The question is: What is the realistic 30-minute commute for students? Twenty miles? Maybe 30? By extension; what is a reasonable intake? Will there be too much empty space? If yes, sublet and pass the savings to your students.

Thought Starter #6: Embrace Gainful Employment Regs and Shine a Big Spotlight on it

In terms of creating effective marketing, scratch lightly and beneath all the tricks and buzz fads (Hello Social Media) you’ll find really good Direct Response Copy writing. Direct Response is the ugly, red-headed step-child in the marketing arena, yet quietly the good communication firms master this skill. One key copy writing tactic is if your offering has a flaw, you attack it within the copy and speak to it fully. Instead of glossing over or hiding the issue, you actually expand on it explain things thoroughly.

While counter-intuitive, we feel this is how the gainful employment disclosure should be dealt with. That little poisonous paragraph on your website should be turned into a full page. If someone has a big pimple on their nose do you ignore it or make mention of it? We say talk about it.

Headline: “Gainful Employment Regulations, What Does it Mean for You?”

  • Give a deep background into how the gainful employment rules came about and why they are healthy for the Education space
  • Talk about how they are presently organized, full of gaps and uneven analysis.
  • Explain why Proprietary Schools are more expensive than Not For Profit Schools and why there is still excellent value in spite of higher costs.
  • Explain why the statement is required and why it is in your opinion flawed.
    • As an example; explain that a three-year earning average will make out-of-school earnings much higher. Or, in the case of a cosmetology school, how government reported earnings do not typically include the estimated 30-35% in gratuities and tips that industry surveys state go unreported to the IRS, or how those who want to work part time drag down the average.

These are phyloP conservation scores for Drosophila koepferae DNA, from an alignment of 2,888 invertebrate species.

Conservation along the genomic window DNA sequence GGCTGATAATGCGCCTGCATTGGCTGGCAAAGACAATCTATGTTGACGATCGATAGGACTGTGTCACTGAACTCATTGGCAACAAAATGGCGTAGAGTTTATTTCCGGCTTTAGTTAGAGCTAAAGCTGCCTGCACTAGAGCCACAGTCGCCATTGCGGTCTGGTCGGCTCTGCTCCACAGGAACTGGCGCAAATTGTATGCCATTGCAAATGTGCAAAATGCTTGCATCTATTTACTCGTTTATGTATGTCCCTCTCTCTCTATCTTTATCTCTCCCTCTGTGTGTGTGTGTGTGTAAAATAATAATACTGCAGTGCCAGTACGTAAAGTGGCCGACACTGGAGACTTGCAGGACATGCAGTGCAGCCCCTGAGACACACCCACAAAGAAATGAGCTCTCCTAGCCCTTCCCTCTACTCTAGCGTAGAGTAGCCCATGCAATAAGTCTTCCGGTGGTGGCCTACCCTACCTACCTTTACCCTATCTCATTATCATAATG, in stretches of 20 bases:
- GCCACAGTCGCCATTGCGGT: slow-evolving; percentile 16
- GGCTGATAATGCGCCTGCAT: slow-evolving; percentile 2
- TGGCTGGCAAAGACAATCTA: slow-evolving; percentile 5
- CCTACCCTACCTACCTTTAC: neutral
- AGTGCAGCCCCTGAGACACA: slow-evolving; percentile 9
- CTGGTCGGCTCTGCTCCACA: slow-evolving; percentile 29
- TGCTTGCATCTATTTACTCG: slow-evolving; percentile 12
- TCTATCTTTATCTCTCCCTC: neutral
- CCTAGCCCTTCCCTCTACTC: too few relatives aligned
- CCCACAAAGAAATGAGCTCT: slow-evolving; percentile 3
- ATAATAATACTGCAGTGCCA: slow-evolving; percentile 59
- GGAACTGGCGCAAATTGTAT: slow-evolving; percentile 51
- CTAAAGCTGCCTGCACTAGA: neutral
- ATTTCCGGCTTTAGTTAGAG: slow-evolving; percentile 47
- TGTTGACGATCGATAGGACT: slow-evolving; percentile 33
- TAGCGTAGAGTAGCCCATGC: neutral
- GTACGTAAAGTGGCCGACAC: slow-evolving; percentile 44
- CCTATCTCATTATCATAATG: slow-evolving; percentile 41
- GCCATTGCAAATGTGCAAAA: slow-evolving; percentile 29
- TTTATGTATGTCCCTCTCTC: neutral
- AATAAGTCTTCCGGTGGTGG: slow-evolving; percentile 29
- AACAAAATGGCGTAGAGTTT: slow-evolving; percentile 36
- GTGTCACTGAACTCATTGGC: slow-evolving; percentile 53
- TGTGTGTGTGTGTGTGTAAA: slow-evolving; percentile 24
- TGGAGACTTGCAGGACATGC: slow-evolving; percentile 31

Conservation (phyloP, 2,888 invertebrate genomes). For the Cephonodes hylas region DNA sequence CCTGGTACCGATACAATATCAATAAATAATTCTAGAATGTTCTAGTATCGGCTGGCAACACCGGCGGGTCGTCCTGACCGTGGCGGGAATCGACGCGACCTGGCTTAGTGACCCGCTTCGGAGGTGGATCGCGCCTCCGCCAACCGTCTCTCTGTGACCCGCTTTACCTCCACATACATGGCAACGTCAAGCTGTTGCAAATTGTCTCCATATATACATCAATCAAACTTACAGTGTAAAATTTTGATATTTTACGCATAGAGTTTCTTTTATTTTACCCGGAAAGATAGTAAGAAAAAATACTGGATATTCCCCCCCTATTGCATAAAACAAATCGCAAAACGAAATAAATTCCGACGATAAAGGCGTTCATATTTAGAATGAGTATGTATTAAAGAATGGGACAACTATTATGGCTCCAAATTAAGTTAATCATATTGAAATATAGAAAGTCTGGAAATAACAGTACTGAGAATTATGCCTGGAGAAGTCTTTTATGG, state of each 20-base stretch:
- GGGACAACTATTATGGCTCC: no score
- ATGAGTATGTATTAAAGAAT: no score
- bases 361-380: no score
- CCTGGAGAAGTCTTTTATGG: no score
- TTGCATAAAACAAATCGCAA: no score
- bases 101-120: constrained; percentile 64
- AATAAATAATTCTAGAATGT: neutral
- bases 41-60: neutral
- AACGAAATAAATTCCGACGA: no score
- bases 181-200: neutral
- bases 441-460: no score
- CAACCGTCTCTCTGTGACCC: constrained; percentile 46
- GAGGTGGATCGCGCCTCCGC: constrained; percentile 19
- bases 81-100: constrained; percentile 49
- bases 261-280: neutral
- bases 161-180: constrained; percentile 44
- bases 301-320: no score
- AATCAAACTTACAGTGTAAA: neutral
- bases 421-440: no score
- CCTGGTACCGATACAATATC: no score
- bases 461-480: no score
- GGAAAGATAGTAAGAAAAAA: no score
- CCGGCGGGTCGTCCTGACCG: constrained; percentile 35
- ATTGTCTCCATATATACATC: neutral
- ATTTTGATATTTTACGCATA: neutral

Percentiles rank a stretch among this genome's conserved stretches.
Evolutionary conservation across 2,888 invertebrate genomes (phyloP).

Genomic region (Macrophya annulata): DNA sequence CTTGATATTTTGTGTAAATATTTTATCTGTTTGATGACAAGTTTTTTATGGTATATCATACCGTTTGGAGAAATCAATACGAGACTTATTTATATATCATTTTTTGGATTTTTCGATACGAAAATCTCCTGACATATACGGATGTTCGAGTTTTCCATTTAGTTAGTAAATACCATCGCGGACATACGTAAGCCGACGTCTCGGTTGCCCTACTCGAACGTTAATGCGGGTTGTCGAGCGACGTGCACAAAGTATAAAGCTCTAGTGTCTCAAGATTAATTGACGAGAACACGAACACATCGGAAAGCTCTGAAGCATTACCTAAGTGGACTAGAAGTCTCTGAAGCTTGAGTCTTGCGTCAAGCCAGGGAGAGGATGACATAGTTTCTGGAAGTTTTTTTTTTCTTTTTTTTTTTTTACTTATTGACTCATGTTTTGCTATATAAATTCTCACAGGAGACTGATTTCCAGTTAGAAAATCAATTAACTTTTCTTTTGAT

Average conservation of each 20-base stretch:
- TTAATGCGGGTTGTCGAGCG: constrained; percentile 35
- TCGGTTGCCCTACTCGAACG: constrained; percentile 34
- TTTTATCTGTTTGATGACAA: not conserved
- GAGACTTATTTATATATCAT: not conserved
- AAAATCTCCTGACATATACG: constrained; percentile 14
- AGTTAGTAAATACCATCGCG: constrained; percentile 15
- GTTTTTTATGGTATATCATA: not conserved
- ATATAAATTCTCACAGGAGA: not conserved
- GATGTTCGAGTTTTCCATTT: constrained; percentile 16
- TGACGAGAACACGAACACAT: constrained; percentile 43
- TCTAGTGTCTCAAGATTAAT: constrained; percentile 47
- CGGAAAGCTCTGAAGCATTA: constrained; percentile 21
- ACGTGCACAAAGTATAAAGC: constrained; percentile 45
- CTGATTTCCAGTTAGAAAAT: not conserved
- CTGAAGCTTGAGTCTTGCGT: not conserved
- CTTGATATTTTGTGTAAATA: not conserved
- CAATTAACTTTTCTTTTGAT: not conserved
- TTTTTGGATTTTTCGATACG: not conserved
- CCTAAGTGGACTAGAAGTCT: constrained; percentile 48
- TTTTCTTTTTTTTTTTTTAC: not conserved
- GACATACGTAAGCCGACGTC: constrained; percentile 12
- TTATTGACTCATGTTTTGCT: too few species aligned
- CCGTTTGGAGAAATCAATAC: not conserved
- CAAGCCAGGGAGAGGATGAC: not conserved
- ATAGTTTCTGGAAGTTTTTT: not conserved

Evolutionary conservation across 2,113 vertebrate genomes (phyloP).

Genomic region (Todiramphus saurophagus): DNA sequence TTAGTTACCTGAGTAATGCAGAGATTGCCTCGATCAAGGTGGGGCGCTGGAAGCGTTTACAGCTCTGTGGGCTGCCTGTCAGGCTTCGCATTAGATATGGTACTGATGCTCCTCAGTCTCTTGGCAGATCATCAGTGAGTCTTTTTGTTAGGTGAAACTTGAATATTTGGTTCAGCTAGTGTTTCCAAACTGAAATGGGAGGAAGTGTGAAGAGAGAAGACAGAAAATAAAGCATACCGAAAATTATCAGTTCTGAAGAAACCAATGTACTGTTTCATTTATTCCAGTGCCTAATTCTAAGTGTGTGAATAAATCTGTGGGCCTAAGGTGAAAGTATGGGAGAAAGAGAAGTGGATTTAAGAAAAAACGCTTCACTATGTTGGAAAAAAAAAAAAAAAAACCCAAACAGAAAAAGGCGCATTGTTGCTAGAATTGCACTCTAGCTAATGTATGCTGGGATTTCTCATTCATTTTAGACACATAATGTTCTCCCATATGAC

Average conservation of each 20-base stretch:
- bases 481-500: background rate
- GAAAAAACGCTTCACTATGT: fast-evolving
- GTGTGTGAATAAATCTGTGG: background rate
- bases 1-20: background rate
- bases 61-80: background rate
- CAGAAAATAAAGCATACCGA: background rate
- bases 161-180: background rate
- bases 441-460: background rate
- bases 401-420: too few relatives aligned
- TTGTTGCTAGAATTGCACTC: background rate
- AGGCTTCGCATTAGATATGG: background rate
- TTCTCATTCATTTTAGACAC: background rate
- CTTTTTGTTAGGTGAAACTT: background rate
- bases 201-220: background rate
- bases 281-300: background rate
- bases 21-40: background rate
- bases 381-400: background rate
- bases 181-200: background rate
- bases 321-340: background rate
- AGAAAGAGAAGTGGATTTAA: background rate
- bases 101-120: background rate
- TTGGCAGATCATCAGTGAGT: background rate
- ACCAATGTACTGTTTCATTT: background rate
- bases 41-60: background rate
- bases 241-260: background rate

• GE Paragraph
  • State that you have (2 or 4 years to rectify the situation), your program is only 10 months long so there will not be a problem in graduation.

You get the idea; be fulsome in addressing this issue, give balanced and insightful opinions on this GE paragraph. This will go a long way in explaining what is going on.

So, in summary:

Lower your prices 20% by;

  • …engaging corporations to share their training dollars in teaching their eventual workers;
  • …using online teaching as a blended learning tool, flip the classroom, then cut corresponding overhead;
  • …trimming out 40% of your poorest performing internet leads. Have reps replace lead flow by better developing PDL’s and Referrals;
  • …reviewing all of your ad copy and lead conversion processes with an eye to improving efficiencies by 20%. Better copy writing, better communication processes;
  • …using, as an example, Virtual Admissions Advisor;
  • …deeply thickening the response on the GE Probation statement page;
  • …spending extra time ensuring new students are locked in and motivated, thus improving grad rates by 5%;
  • …radically deepening the testimonial well from employers pertaining to your school;
  • …subletting (with the above efficiencies in place) your space;
  • …adding programs using a tight geo-target.

Walking into a dark alley is not fun, but by taking iterative steps to improve the lighting first, it’s not so scary after all.